Fullofit - Sacré bleu, Gaston is a killing machine - and a dead eye! How you can be so accurate I'm sure I don't know. I'm thankful he's on Fullard's side! By now every Bosche in the Verdun region (and a few in the Somme) must be having nightmares about seeing Violette coming their way...maybe except for the Aviatik pilots, who seem to have figured out something that the Eindecker boys haven't. I got a good laugh out of your likening of Lemoine to Depardeiu's Obelix - you hit the nail on the head
MFair - glad to see our favourite hotheaded cowboy back, and up to his usual tricks again! I suspect that the miserable little infantry captain can't quite appreciate quite how close of a call he's had...lucky that faithful Christian was on hand!
Scout - Great stuff! MacKinley gets his first confirmed and keeps his conscience clean in the process! I wonder if there might be a future in balloon-busting for our Glaswegian airman....
...as for James - MORE RAIN! I'm itching to get out on patrol again and put some hours in..
Sgt. James B. Fullard, Esc. N31, Ochey Aerodrome, France.
April 14th, 1916.
We were met with another morning of heavy rain, much to my slight disappointment and everybody else’s sheer jubilation. As I settled down for breakfast, I expressed to Ortoli my concerns that I had done little of anything regarding the war since my arrival in France. With a hearty, bellowing laugh he called out “Do you hear that, boys? Fullard is worried he’ll miss the war! Well, don’t you worry, mon ami passionné, there will be plenty fighting to be done in the springtime. But, I must tell you! After a month or two in the thick of it you, too, will pray for days such as these!” I found it hard to believe him - it felt cruel, to be left idle at an aerodrome with no chances to fly, and I found myself slightly bitter over my expectations, when compared to this damp reality. During our idle chatter I became lost in thought, replaying the events of my single dogfight, and the exhilaration I had felt. I longed again for the chance to experience the thrill I had felt in that battle.
The day passed as had the last - idly the pilots chattered among themselves, played cards, and wrote letters home. We were cured temporarily of our boredom when Georges brought the fresh mail into our mess, distributing it among its recipients, but no word came from Michael. As little Devienne paraded a letter from his Parisian sweetheart, holding it up closely to an uninterested Lemoine’s face, Ortoli flicked through the latest newspaper, tutting and shaking his head as he read of the carnage that continued to drain the life of Verdun, and the French armies defending it.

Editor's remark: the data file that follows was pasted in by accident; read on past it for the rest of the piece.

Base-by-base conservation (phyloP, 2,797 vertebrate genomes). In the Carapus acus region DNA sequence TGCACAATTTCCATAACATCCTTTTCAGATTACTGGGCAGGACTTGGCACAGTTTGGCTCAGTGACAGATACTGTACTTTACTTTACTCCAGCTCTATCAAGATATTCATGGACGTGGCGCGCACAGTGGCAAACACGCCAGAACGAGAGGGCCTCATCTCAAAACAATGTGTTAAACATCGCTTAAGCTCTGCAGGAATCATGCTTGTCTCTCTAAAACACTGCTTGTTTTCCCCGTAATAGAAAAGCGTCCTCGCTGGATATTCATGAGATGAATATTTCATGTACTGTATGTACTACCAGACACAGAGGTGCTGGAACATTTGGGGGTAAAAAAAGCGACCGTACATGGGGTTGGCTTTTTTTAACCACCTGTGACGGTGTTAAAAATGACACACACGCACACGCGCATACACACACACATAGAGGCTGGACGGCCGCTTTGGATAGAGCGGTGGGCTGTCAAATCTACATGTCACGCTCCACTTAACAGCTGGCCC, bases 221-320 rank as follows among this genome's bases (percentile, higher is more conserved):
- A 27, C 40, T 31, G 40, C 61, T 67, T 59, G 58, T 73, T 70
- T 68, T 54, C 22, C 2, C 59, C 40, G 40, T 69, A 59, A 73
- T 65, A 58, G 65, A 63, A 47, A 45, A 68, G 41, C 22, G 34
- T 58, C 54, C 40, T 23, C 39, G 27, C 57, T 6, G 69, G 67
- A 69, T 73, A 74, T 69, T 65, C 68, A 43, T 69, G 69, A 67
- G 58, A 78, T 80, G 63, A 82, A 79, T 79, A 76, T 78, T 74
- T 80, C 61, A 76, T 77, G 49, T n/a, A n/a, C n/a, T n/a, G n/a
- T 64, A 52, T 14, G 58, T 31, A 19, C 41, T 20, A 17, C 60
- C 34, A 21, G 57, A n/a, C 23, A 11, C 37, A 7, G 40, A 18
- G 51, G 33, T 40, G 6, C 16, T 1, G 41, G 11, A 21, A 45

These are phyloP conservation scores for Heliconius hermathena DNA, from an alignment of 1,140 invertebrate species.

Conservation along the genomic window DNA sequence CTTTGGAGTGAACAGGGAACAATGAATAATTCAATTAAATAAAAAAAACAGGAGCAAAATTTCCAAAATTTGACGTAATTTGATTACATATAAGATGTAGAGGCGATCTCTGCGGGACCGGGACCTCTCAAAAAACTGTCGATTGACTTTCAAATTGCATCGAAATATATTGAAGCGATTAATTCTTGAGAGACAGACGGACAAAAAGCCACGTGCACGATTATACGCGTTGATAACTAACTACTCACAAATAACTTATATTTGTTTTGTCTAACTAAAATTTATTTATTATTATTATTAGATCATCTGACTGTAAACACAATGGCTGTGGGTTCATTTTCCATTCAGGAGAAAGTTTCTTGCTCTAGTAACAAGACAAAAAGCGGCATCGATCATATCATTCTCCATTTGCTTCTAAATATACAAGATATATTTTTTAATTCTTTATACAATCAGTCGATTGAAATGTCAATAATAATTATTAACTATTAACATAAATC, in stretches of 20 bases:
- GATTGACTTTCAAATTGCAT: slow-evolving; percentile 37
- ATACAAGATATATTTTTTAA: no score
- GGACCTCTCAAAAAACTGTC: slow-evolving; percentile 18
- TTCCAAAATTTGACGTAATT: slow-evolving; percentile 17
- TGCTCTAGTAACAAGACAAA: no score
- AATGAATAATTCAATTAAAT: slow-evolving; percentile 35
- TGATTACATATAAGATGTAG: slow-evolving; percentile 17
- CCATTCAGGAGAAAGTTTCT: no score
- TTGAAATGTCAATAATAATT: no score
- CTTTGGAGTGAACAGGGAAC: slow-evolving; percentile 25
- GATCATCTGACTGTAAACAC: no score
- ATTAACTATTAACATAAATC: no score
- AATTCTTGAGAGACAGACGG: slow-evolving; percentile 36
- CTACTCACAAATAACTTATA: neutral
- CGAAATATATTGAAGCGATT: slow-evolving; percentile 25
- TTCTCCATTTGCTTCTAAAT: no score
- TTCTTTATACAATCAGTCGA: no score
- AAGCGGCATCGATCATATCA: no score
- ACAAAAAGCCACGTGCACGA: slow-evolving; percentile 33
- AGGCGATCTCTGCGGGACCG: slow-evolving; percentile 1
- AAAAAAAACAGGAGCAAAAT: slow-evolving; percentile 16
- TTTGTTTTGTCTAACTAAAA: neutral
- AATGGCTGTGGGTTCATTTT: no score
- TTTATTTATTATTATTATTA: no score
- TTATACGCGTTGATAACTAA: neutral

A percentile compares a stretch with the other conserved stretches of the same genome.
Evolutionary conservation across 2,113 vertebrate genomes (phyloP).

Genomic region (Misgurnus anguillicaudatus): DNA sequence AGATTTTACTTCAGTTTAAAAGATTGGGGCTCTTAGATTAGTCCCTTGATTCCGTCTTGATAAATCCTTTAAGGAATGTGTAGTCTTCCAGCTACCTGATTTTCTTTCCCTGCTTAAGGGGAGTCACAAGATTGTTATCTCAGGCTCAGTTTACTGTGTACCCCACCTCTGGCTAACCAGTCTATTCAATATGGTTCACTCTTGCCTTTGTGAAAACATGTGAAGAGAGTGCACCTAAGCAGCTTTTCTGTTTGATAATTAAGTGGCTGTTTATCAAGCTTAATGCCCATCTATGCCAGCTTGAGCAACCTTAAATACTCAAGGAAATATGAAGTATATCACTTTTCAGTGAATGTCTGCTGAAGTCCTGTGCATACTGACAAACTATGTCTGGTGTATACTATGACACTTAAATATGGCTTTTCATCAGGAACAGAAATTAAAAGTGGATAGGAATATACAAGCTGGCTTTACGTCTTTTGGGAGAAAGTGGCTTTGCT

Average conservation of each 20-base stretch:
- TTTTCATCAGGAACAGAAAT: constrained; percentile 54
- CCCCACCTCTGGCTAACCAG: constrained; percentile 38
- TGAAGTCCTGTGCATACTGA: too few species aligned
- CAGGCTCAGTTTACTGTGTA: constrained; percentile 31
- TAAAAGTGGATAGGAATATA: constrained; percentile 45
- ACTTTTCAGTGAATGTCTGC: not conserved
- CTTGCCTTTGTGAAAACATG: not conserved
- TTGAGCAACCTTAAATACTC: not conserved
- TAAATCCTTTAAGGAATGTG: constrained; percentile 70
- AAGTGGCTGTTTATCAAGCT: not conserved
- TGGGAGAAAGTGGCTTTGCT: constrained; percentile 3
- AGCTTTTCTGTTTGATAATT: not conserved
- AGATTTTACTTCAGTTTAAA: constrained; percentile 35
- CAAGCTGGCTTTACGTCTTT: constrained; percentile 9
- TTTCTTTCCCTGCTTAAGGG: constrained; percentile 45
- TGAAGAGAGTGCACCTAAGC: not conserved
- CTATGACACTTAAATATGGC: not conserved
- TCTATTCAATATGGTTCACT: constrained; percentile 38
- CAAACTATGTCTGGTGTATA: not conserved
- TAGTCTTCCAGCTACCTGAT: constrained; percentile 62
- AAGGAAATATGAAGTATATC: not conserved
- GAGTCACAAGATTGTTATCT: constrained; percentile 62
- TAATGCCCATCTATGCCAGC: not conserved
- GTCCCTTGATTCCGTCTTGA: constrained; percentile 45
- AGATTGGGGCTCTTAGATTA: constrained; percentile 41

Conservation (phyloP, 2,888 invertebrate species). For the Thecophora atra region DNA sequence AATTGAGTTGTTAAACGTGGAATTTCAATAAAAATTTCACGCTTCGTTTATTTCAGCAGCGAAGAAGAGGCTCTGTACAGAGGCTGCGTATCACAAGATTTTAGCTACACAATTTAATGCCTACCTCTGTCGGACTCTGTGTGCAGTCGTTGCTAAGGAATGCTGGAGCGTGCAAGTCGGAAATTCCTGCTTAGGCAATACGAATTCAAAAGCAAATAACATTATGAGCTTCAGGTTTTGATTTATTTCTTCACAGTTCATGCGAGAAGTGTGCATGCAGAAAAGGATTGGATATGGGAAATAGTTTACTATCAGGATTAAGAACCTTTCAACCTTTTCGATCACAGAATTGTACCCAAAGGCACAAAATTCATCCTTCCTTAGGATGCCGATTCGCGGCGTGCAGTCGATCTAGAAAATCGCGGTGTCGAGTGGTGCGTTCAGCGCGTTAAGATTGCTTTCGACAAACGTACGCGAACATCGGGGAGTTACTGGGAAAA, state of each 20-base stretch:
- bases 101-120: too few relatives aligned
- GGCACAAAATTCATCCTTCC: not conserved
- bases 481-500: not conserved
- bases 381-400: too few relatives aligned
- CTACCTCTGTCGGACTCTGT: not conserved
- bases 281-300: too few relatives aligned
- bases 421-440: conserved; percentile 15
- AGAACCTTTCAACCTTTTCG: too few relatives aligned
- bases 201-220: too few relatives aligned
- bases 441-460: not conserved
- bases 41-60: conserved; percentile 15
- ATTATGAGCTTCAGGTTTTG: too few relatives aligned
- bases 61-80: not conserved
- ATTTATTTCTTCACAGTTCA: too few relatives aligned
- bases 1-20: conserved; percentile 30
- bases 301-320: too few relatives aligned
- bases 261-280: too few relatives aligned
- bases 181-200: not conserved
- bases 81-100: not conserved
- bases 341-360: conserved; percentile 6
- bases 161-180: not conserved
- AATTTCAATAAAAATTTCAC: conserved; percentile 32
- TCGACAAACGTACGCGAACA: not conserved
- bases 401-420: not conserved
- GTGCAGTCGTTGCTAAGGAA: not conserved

Later in the evening, Tartaux, the pilot of the missing Breguet, arrived back at the aerodrome, drenched and stained with blood. After Lemoine and I had broken away from the front, he had lost sight of us and turned East. It turns out that the two Fokkers that had broken away from our fight were not running for home as I’d thought, but instead they had been observing Tartaux’s undefended Biplace, stalking it from a distance before, sure that Lemoine and I had exited the area, they came down in screaming dives, attacking Tartaux and his observer. The man in the back seat was quickly shot and fell unconscious, as Tartaux fought tooth-and-nail to rid himself of his attackers. Despite his best efforts, his engine was shot through and ground to a halt, at which point Tartaux was forced to attempt a landing in no-mans-land. His plane came down heavily and was destroyed, with both men being thrown clear. Fortunately, Tartaux had little more than a sprained elbow, and, waiting until darkness, he was able to escape back towards the French lines. Regrettably, his observer, Bertillon, was dead.
“Good old Tartaux!” Lemoine cried, “The Bosche will never get that old wolf!”. “Yes, but such a shame about poor Bertillon” “Which one was he, again?” “ ᴛʜᴇ sᴍᴀʟʟ ᴏɴᴇ, ʙʟᴀᴄᴋ ʜᴀɪʀ ᴀɴᴅ ɢʀᴇᴇɴ ᴇʏᴇs, ᴄᴀɴ'ᴛ ʜᴀᴠᴇ ʙᴇᴇɴ ᴀ ᴅᴀʏ ᴏʟᴅᴇʀ ᴛʜᴀɴ sᴇᴠᴇɴᴛᴇᴇɴ ”. “Ah, oui. Bertillon”. “You wait and see, I bet Tartaux will be up and flying tomorrow again!”.
As I climbed into my cot that night I tried to picture the face of the young observer, standing beside the Biplace Nieuport on the morning of my first mission, but I couldn’t remember it. I wondered how many of the pilots could still picture Victor’s face.